Sandgren went to the University of Tennessee and played tennis there along with his All-American brother Davey. That 2010 team won the SEC regular season title and the SEC tournament title that year, eventually making the NCAA tournament final. The name “Tennys” doesn’t have anything to do with Tennessee or the sport, but was after his great-grandfather (and he goes by “Sang” in casual conversation).
While he is now clean shaven and a bit more polished on the court, he used to have an incredible mustache that can only be described as “being from Tennessee.”
His favorite sports team is the Unicorns of Love League of Legends team. Yes, really. He’s said that if he wasn’t playing tennis he would be a failed pro gamer. For a few years, he didn’t travel with a coach or a trainer to save money.
He doesn’t give his own name when he orders a coffee so that people don’t ask the annoyingly obvious “do you play tennis?!”
Sandgren has some possible skeletons in the closet that have come tumbling out this tournament after going mostly unnoticed for the rest of his career. He’s favorited and retweeted Twitter content related to the alt-right, including Pizzagate, and interacted with the leaders of that end of the political spectrum. A sampling:
Dude is running Kyrgios off the court. He also tweets a lot pic.twitter.com/ObCR8BbQOE— Dan Steinberg (@dcsportsbog) August 3, 2017
When directly asked about if he was worried about being “linked” to the alt-right in the press conference after his win over Dominic Thiem, Sandgren said,
“I mean, no. I’m not concerned about it ... Look, who you follow on Twitter I feel like doesn’t matter even a little bit. What information you see doesn’t dictate what you think or believe. I think it’s crazy to think that. I think it’s crazy to assume that, to say, ‘Oh well he’s following X person so he believes all the things that this person believes.’ I think that’s ridiculous.”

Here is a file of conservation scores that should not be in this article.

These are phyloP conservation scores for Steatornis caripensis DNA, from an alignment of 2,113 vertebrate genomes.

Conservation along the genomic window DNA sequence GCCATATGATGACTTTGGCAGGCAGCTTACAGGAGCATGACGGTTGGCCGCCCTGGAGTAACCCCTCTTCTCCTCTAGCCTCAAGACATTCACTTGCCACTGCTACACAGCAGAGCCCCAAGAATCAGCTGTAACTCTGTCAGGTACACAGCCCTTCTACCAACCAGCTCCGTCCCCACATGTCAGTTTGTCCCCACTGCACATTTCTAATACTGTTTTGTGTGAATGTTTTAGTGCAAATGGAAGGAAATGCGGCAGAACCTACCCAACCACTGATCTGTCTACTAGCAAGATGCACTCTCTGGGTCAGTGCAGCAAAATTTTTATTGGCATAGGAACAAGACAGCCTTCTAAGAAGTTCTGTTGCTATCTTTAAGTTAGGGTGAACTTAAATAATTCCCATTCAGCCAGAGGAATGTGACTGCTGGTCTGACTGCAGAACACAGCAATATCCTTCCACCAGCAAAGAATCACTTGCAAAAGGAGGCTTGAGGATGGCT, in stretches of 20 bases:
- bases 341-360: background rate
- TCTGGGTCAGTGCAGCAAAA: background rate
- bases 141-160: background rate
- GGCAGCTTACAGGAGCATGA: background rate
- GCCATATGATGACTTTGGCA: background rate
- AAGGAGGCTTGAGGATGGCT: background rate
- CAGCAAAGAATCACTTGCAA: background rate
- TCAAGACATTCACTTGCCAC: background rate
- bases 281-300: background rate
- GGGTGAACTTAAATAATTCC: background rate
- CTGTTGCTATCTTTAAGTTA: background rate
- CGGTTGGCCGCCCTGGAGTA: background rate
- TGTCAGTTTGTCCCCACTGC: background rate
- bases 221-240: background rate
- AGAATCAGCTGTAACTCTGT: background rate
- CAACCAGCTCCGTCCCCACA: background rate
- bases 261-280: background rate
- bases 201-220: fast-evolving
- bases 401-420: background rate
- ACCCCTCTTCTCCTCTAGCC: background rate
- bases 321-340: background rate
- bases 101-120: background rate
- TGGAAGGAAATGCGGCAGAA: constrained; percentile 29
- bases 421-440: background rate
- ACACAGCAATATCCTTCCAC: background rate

“That’s not how information works. If you watch a news channel, you wouldn’t then say that that person who’s watching the news channel thinks everything that the news channel puts out. You wouldn’t think that.”
When further asked if he supports some parts of alt-right politics, he denied it again by invoking his religious views.
“No. No I don’t. I find some of the content interesting, but no I don’t. Not at all. As a firm Christian, I don’t support things like that. I support Christ and following Him and that’s what I support.”
So now you know.
Is there another American we can compare him to?
A good comparison for Sandgren could be Sam Querrey, who also played tennis in college and has experienced varied success in Slams. But the better comparison is probably Steve Johnson, who himself went pro in 2012 after playing at USC. He’s made the third round of every Slam except for Wimbledon, at which he reached the fourth round in 2016.
Like Sandgren, Johnson’s rankings hovered in the triple digits before he was really able to break through. Now that Sandgren was able to break down a wall at one Slam, hopefully he’ll mimic Johnson’s path and reach the middle rounds of more than just Melbourne. At one point, Johnson was the top-ranked American man so the future could be very bright for the younger player here indeed.